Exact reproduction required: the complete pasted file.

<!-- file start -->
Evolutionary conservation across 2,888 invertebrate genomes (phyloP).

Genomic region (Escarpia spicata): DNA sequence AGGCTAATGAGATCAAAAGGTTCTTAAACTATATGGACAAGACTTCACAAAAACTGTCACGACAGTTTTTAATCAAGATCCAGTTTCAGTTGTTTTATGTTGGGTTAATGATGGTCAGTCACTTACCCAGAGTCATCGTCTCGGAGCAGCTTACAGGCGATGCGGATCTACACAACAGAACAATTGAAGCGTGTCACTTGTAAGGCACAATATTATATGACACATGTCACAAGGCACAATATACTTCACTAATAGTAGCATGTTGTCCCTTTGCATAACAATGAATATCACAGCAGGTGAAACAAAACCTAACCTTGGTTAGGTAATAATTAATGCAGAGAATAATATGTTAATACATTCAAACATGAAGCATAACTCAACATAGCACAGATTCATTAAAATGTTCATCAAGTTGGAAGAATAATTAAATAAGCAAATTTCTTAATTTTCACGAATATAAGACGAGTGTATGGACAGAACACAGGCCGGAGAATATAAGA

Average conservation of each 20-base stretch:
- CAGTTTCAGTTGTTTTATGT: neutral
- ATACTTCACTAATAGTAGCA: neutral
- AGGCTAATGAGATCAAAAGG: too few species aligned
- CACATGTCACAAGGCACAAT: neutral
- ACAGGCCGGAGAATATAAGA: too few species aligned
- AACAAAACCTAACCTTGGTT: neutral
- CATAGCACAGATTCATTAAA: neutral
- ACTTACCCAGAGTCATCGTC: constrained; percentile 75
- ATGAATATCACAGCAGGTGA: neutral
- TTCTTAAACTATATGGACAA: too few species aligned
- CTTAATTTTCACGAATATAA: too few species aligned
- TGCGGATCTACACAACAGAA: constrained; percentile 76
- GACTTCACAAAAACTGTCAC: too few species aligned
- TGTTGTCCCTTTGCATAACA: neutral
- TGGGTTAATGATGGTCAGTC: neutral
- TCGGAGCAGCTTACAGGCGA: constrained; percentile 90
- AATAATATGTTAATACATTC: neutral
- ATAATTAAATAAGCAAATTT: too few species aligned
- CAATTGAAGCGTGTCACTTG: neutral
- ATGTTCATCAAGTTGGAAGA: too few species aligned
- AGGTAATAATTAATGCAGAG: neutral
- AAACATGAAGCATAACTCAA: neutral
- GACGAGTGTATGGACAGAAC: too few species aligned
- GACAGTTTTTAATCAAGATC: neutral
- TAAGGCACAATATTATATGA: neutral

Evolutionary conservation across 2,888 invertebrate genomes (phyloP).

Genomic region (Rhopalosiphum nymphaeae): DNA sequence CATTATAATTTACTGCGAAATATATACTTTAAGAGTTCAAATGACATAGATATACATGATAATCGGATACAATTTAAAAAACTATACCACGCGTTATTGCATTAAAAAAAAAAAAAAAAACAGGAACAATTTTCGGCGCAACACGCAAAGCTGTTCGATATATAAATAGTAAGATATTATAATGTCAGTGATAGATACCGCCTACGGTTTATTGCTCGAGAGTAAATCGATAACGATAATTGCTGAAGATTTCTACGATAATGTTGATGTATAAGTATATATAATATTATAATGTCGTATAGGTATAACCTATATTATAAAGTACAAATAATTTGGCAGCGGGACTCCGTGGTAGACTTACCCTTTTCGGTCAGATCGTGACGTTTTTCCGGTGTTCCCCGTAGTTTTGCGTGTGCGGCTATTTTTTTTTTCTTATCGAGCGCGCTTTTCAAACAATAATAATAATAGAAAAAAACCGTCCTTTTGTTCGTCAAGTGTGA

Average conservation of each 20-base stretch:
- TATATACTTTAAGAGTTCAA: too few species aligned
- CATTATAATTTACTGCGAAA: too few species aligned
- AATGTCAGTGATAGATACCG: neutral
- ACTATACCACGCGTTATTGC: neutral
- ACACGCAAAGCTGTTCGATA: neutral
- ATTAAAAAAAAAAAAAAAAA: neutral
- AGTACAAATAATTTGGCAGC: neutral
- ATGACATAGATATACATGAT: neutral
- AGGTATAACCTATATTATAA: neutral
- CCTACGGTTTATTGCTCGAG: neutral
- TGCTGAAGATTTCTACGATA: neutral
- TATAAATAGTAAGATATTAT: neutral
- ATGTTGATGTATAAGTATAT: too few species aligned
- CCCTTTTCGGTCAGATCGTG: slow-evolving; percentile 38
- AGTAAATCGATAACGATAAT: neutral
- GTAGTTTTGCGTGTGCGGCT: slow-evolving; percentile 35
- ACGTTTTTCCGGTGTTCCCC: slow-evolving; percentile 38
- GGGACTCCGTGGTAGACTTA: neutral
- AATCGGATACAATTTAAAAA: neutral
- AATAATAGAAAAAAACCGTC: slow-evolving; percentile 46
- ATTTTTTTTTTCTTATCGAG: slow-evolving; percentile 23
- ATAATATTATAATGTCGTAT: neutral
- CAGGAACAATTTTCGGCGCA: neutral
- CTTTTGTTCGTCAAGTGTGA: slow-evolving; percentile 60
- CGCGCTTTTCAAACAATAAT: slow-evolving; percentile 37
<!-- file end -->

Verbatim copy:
Evolutionary conservation across 2,888 invertebrate genomes (phyloP).

Genomic region (Escarpia spicata): DNA sequence AGGCTAATGAGATCAAAAGGTTCTTAAACTATATGGACAAGACTTCACAAAAACTGTCACGACAGTTTTTAATCAAGATCCAGTTTCAGTTGTTTTATGTTGGGTTAATGATGGTCAGTCACTTACCCAGAGTCATCGTCTCGGAGCAGCTTACAGGCGATGCGGATCTACACAACAGAACAATTGAAGCGTGTCACTTGTAAGGCACAATATTATATGACACATGTCACAAGGCACAATATACTTCACTAATAGTAGCATGTTGTCCCTTTGCATAACAATGAATATCACAGCAGGTGAAACAAAACCTAACCTTGGTTAGGTAATAATTAATGCAGAGAATAATATGTTAATACATTCAAACATGAAGCATAACTCAACATAGCACAGATTCATTAAAATGTTCATCAAGTTGGAAGAATAATTAAATAAGCAAATTTCTTAATTTTCACGAATATAAGACGAGTGTATGGACAGAACACAGGCCGGAGAATATAAGA

Average conservation of each 20-base stretch:
- CAGTTTCAGTTGTTTTATGT: neutral
- ATACTTCACTAATAGTAGCA: neutral
- AGGCTAATGAGATCAAAAGG: too few species aligned
- CACATGTCACAAGGCACAAT: neutral
- ACAGGCCGGAGAATATAAGA: too few species aligned
- AACAAAACCTAACCTTGGTT: neutral
- CATAGCACAGATTCATTAAA: neutral
- ACTTACCCAGAGTCATCGTC: constrained; percentile 75
- ATGAATATCACAGCAGGTGA: neutral
- TTCTTAAACTATATGGACAA: too few species aligned
- CTTAATTTTCACGAATATAA: too few species aligned
- TGCGGATCTACACAACAGAA: constrained; percentile 76
- GACTTCACAAAAACTGTCAC: too few species aligned
- TGTTGTCCCTTTGCATAACA: neutral
- TGGGTTAATGATGGTCAGTC: neutral
- TCGGAGCAGCTTACAGGCGA: constrained; percentile 90
- AATAATATGTTAATACATTC: neutral
- ATAATTAAATAAGCAAATTT: too few species aligned
- CAATTGAAGCGTGTCACTTG: neutral
- ATGTTCATCAAGTTGGAAGA: too few species aligned
- AGGTAATAATTAATGCAGAG: neutral
- AAACATGAAGCATAACTCAA: neutral
- GACGAGTGTATGGACAGAAC: too few species aligned
- GACAGTTTTTAATCAAGATC: neutral
- TAAGGCACAATATTATATGA: neutral

Evolutionary conservation across 2,888 invertebrate genomes (phyloP).

Genomic region (Rhopalosiphum nymphaeae): DNA sequence CATTATAATTTACTGCGAAATATATACTTTAAGAGTTCAAATGACATAGATATACATGATAATCGGATACAATTTAAAAAACTATACCACGCGTTATTGCATTAAAAAAAAAAAAAAAAACAGGAACAATTTTCGGCGCAACACGCAAAGCTGTTCGATATATAAATAGTAAGATATTATAATGTCAGTGATAGATACCGCCTACGGTTTATTGCTCGAGAGTAAATCGATAACGATAATTGCTGAAGATTTCTACGATAATGTTGATGTATAAGTATATATAATATTATAATGTCGTATAGGTATAACCTATATTATAAAGTACAAATAATTTGGCAGCGGGACTCCGTGGTAGACTTACCCTTTTCGGTCAGATCGTGACGTTTTTCCGGTGTTCCCCGTAGTTTTGCGTGTGCGGCTATTTTTTTTTTCTTATCGAGCGCGCTTTTCAAACAATAATAATAATAGAAAAAAACCGTCCTTTTGTTCGTCAAGTGTGA

Average conservation of each 20-base stretch:
- TATATACTTTAAGAGTTCAA: too few species aligned
- CATTATAATTTACTGCGAAA: too few species aligned
- AATGTCAGTGATAGATACCG: neutral
- ACTATACCACGCGTTATTGC: neutral
- ACACGCAAAGCTGTTCGATA: neutral
- ATTAAAAAAAAAAAAAAAAA: neutral
- AGTACAAATAATTTGGCAGC: neutral
- ATGACATAGATATACATGAT: neutral
- AGGTATAACCTATATTATAA: neutral
- CCTACGGTTTATTGCTCGAG: neutral
- TGCTGAAGATTTCTACGATA: neutral
- TATAAATAGTAAGATATTAT: neutral
- ATGTTGATGTATAAGTATAT: too few species aligned
- CCCTTTTCGGTCAGATCGTG: slow-evolving; percentile 38
- AGTAAATCGATAACGATAAT: neutral
- GTAGTTTTGCGTGTGCGGCT: slow-evolving; percentile 35
- ACGTTTTTCCGGTGTTCCCC: slow-evolving; percentile 38
- GGGACTCCGTGGTAGACTTA: neutral
- AATCGGATACAATTTAAAAA: neutral
- AATAATAGAAAAAAACCGTC: slow-evolving; percentile 46
- ATTTTTTTTTTCTTATCGAG: slow-evolving; percentile 23
- ATAATATTATAATGTCGTAT: neutral
- CAGGAACAATTTTCGGCGCA: neutral
- CTTTTGTTCGTCAAGTGTGA: slow-evolving; percentile 60
- CGCGCTTTTCAAACAATAAT: slow-evolving; percentile 37